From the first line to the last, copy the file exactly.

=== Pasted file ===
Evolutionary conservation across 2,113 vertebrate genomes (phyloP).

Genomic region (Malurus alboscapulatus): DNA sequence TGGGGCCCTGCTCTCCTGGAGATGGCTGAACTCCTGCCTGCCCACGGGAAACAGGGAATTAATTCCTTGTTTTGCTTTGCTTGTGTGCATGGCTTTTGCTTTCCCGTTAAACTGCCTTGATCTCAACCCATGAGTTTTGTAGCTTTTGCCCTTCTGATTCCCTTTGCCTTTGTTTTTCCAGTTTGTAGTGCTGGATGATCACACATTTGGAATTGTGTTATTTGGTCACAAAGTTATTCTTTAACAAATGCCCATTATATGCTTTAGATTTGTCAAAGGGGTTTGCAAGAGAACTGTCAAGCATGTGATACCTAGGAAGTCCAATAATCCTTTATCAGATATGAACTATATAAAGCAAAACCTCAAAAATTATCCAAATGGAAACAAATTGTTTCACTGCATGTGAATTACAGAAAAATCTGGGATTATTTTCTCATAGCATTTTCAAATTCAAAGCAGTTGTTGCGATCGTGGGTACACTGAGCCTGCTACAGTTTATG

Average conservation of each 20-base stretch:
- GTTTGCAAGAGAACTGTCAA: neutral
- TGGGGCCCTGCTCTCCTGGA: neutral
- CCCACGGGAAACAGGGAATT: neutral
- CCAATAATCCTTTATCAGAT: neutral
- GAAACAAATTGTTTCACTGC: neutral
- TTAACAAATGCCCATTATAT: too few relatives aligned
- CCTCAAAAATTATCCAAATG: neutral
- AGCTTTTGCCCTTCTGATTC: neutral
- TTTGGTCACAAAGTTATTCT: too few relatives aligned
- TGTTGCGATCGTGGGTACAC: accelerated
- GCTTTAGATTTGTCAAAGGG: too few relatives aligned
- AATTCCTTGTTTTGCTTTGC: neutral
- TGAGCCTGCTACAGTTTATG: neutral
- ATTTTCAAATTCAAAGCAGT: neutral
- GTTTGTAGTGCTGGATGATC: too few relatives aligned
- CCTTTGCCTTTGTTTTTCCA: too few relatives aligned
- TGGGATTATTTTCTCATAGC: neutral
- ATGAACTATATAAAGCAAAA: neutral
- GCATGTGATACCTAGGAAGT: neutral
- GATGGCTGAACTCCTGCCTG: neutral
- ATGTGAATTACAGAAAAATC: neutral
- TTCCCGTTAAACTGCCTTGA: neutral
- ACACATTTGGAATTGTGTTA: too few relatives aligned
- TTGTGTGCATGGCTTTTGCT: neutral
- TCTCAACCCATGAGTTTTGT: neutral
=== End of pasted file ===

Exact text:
Evolutionary conservation across 2,113 vertebrate genomes (phyloP).

Genomic region (Malurus alboscapulatus): DNA sequence TGGGGCCCTGCTCTCCTGGAGATGGCTGAACTCCTGCCTGCCCACGGGAAACAGGGAATTAATTCCTTGTTTTGCTTTGCTTGTGTGCATGGCTTTTGCTTTCCCGTTAAACTGCCTTGATCTCAACCCATGAGTTTTGTAGCTTTTGCCCTTCTGATTCCCTTTGCCTTTGTTTTTCCAGTTTGTAGTGCTGGATGATCACACATTTGGAATTGTGTTATTTGGTCACAAAGTTATTCTTTAACAAATGCCCATTATATGCTTTAGATTTGTCAAAGGGGTTTGCAAGAGAACTGTCAAGCATGTGATACCTAGGAAGTCCAATAATCCTTTATCAGATATGAACTATATAAAGCAAAACCTCAAAAATTATCCAAATGGAAACAAATTGTTTCACTGCATGTGAATTACAGAAAAATCTGGGATTATTTTCTCATAGCATTTTCAAATTCAAAGCAGTTGTTGCGATCGTGGGTACACTGAGCCTGCTACAGTTTATG

Average conservation of each 20-base stretch:
- GTTTGCAAGAGAACTGTCAA: neutral
- TGGGGCCCTGCTCTCCTGGA: neutral
- CCCACGGGAAACAGGGAATT: neutral
- CCAATAATCCTTTATCAGAT: neutral
- GAAACAAATTGTTTCACTGC: neutral
- TTAACAAATGCCCATTATAT: too few relatives aligned
- CCTCAAAAATTATCCAAATG: neutral
- AGCTTTTGCCCTTCTGATTC: neutral
- TTTGGTCACAAAGTTATTCT: too few relatives aligned
- TGTTGCGATCGTGGGTACAC: accelerated
- GCTTTAGATTTGTCAAAGGG: too few relatives aligned
- AATTCCTTGTTTTGCTTTGC: neutral
- TGAGCCTGCTACAGTTTATG: neutral
- ATTTTCAAATTCAAAGCAGT: neutral
- GTTTGTAGTGCTGGATGATC: too few relatives aligned
- CCTTTGCCTTTGTTTTTCCA: too few relatives aligned
- TGGGATTATTTTCTCATAGC: neutral
- ATGAACTATATAAAGCAAAA: neutral
- GCATGTGATACCTAGGAAGT: neutral
- GATGGCTGAACTCCTGCCTG: neutral
- ATGTGAATTACAGAAAAATC: neutral
- TTCCCGTTAAACTGCCTTGA: neutral
- ACACATTTGGAATTGTGTTA: too few relatives aligned
- TTGTGTGCATGGCTTTTGCT: neutral
- TCTCAACCCATGAGTTTTGT: neutral